Lost is a frustration with the status quo, a yearning for the untapped possibilities of our being, and a message about how to proceed if we wish to unlock our potential and live a fulfilled life both individually, and as earth-bound, symbiotic beings.
How are we to become the solution to our downfalls? The answer lies within ourselves.
Lost started in the basement of a house I rented in my fourth year of university. I lived on Nebraska Road on the west side of Lethbridge with two of my best friends and fellow Digital Audio Arts students. During this year I had completed and consolidated the music theory and music history courses that I had recently taken covering Romantic-era through to Contemporary music. Though “Lost” never strays far from the diatonicism of less groundbreaking and adventurous classical-era or pop music, the inspiration to move toward a more colourful musical and rhythmic palette had begun. Two of the major pop-world musical influences that inspired this song were Australian singer-songwriter and heavenly vocalist Matt Corby, who had become somewhat of a hero to me by that time, as well as a sort of electronica-pop-jazz-groove band from Winnipeg called Royal Canoe who were consistently dishing up a funky, and often dark (but listenable), off-kilter rhythmically-intricate, musically-informed, super-band texture in their songs. The influence may not be as obvious to everyone, but this was my little take on those two huge writers.
The lyrical concepts emerged from my growing appetite for reading, philosophy, politics, and refining personal outlook. Around this period in my life, I had come to an important realisation about my place in the world. Delving into literature and more qualitative, nuanced knowledge, I brushed up against some uncomfortable truths about the world and problematic flaws in thinking that were commonplace in my life. It was from authors like Camus and Nietzsche that the confrontation began, but, through their work, I developed a sort of optimistic realism about the trials we face and the melioristic solutions that can counteract them.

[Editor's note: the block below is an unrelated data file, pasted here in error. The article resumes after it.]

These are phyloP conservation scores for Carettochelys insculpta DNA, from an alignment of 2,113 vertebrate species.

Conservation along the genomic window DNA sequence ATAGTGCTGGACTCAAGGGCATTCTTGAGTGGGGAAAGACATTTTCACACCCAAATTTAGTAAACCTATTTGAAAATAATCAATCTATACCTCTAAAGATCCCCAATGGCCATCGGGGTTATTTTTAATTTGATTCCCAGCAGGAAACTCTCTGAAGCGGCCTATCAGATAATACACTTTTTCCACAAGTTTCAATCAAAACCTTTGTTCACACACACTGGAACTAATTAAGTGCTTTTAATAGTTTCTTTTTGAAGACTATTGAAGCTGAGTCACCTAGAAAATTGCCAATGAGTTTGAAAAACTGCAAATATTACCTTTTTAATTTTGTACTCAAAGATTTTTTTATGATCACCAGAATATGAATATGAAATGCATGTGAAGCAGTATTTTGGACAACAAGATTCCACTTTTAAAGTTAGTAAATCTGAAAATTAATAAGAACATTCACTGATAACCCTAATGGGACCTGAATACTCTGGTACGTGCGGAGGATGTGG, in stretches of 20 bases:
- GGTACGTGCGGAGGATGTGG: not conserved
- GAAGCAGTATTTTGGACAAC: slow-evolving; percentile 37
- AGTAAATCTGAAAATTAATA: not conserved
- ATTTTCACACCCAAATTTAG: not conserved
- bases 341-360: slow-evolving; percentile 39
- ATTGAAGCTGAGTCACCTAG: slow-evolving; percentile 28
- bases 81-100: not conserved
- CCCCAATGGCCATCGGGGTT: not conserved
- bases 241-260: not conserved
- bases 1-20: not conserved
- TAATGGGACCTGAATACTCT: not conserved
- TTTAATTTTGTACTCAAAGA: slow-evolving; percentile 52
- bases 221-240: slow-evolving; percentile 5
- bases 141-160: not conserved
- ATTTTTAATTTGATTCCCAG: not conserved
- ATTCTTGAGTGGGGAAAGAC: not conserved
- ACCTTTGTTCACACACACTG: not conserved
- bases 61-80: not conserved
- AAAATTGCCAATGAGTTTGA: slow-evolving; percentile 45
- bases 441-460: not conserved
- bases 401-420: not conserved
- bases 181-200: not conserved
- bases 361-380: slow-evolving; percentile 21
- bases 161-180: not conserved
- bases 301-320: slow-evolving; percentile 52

This year especially, I began my shift from a place of complacency. The looming reality of climate change weighed heavy on my consciousness. Of the bounty our earth provides and beauty it holds, how could we soil that in our own self (and collective) interest? For things that mean nothing. How accountable are we to each other? This was a deeply troubling realisation to me. It was as if our comforting, and often completely unnecessary, extravagances had become the defining feature of our consciousness. Our idea of freedom and the “American Dream” had become our own undoing. Our feeling of necessity when it comes to things like having an abundance of personal space, transportation, clothing, constant temperature control, pre-made, packaged, and imported goods, ad infinitum.. when we begin to look under the rug we see that our existence and our being has become heavily tied to our ego, or the ideas we have of ourselves and what/who we are. Does the world have room for seven-and-a-half billion (and ever-growing) egos of this size?
I encourage you to take an eco-footprint quiz online to see how many earths it would take to sustain your lifestyle. Since taking one again recently it has been my goal to get below one, as unfortunately mine was above that. It’s important that it is below one because, if we hope to continue human life on this earth, we need to over-adjust our way of life to compensate for others’ lack of ability, access to resources, and mobility. From our vastly privileged position in the first world, we have to get adjust to meet the needs our global ecosystem. I hope this encourages you to look into helpful ways of operating that are actually beneficial to our planet and society. (HERE are a few I found! – HERE are a few bad habits that are bad for the environment as well )
Meeting the minimum requirements is no longer an option. The legacy of humankind has always been carried on the often-tormented shoulders of those who see through the wrong in which they are imbued and make the right decisions despite the hardships. As Bill Nye once put it “To leave the world better than you found it, sometimes you have to pick up other people’s trash.”
More to come soon,